Turning to gas and electricity distributors, over the past few months, my officials have been having meetings with those organisations affected by the new information-gathering powers. In discussion with utilities companies it emerged that some clarification was needed. Following changes brought about by the Utilities Act 2000, a clear demarcation is made in both gas and electricity industries between companies that supply gas and electricity and companies that distribute those products. No single company can do both: for example, a distributor of electricity carries electricity from the national grid to a particular property, while a supplier bills the householder for the electricity consumed.
Although the 2001 Act allows information to be obtained from a gas or electricity supply company, powers do not yet exist to require distribution companies to provide information about the supplier to a particular household. As I said, it is a technical matter and the draft order rectifies the problem, enabling such information to be obtained. The order is a tidying-up measure, which should require little debate. I commend it to the Committee.
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Mr. James Clappison (Hertsmere): I associate myself with the Minister's comments on how pleasurable it is to serve under your chairmanship this afternoon, Mr. Beard. It has been my pleasure in the past to serve under you, and it is again this afternoon.
I am unsure whether to take the Minister's concluding remark about ''little debate'' as an injunction or an invitation. I do not know what he means, but we have some issues to raise. I recognise that the draft order is largely technical, but it is often interesting to debate what counts as technical and what does not. I acknowledge that no great issue of substance exists between the parties, but some questions need to be asked.
As the Minister confirmed in his opening remarks, the order relates to powers to require information under the provisions of the Social Security Fraud Act 2001, which confers powers on authorised officers to require information about certain individuals from specified private or public sector organisations for the purpose of investigating suspected benefit fraud. The order modifies the list of organisations set out in the legislation.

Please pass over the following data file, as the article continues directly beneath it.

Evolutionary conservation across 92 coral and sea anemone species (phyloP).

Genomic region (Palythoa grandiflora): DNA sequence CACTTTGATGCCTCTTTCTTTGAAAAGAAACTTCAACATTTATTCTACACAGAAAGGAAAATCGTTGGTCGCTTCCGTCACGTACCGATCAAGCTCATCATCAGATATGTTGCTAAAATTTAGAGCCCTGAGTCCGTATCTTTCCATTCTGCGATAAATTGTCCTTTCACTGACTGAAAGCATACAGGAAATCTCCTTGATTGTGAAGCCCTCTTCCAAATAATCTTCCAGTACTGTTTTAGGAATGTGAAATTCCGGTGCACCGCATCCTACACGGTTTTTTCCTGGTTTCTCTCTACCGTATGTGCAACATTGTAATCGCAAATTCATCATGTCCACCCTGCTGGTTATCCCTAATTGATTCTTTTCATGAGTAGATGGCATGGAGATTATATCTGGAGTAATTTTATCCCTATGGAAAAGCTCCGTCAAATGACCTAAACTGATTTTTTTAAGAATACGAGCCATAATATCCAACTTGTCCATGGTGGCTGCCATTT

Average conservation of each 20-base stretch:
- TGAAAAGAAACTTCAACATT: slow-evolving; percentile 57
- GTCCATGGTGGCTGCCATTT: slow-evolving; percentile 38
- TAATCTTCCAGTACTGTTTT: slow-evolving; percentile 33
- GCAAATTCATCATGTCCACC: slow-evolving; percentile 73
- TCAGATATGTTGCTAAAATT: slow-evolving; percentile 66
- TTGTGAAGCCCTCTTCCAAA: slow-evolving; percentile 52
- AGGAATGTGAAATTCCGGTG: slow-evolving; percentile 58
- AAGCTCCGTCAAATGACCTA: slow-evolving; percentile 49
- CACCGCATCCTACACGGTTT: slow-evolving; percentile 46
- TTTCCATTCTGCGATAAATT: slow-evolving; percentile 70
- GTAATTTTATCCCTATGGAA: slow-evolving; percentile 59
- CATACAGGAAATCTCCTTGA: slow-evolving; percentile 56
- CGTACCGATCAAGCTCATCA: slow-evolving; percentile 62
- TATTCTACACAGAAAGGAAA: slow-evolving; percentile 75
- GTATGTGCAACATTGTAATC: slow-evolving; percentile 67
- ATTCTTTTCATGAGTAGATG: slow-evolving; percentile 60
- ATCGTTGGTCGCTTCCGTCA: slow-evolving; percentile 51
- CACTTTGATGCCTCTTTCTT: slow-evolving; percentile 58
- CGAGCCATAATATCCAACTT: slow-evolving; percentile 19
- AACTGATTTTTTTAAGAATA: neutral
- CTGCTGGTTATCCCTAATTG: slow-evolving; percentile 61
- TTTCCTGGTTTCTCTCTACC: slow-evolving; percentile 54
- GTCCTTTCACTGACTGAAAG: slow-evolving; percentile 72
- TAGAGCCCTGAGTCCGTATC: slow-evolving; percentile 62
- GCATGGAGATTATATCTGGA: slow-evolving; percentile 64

The order comes before the Committee by way of the affirmative procedure, and neither the Opposition nor anyone else has prayed against it. We share the objective of tackling fraud and support the granting of adequate and appropriate powers to those investigating it, but we believe that such powers must be used properly and be subject to safeguards. Safeguards are important, so it is worthwhile having a debate, if only a short one.
It was originally contemplated that the power would be subject to the affirmative procedure by virtue of that being one of the safeguards. Having said that, the Opposition share the objective of tackling fraud. That was the spirit in which the official Opposition approached the 2001 Act—the parent Act of the order.
We note the explanations in the explanatory memorandum about why the changes are being made, and I shall not question them. It shows some gall for someone to defraud the taxpayer through the benefits system while having a holding in National Savings, or even investing the proceeds of the fraud in National Savings. We accept that the wording must be appropriate and cover every possible avenue through which fraud could be committed, and that we must identify every way in which it can be brought to light.
The Minister said in his opening comments, but it is important to have confirmation, that the powers can be exercised in the case of a specific person only when there are reasonable grounds to believe that that person has committed, is committing, or intends to commit a benefits offence, or is a member of the family of such a person. Will he confirm that the power cannot be triggered on a fishing expedition, but must be used properly and be triggered by an appropriate suspicion in respect of a specific individual?
It would be interesting to know the extent to which
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the power to obtain information has already been used. In how many cases have the relevant powers conferred by the Social Security Administration Act 1992 been exercised? Have there been occasions on which the exercise of the powers has been subject to challenge? I ask the Minister those questions in the light of concerns expressed by hon. Members on both sides of the House when the 1992 legislation was passing through the House, about the absence of a need for prior judicial authorisation before the powers could be used. It would be useful to have that information in the light of that concern.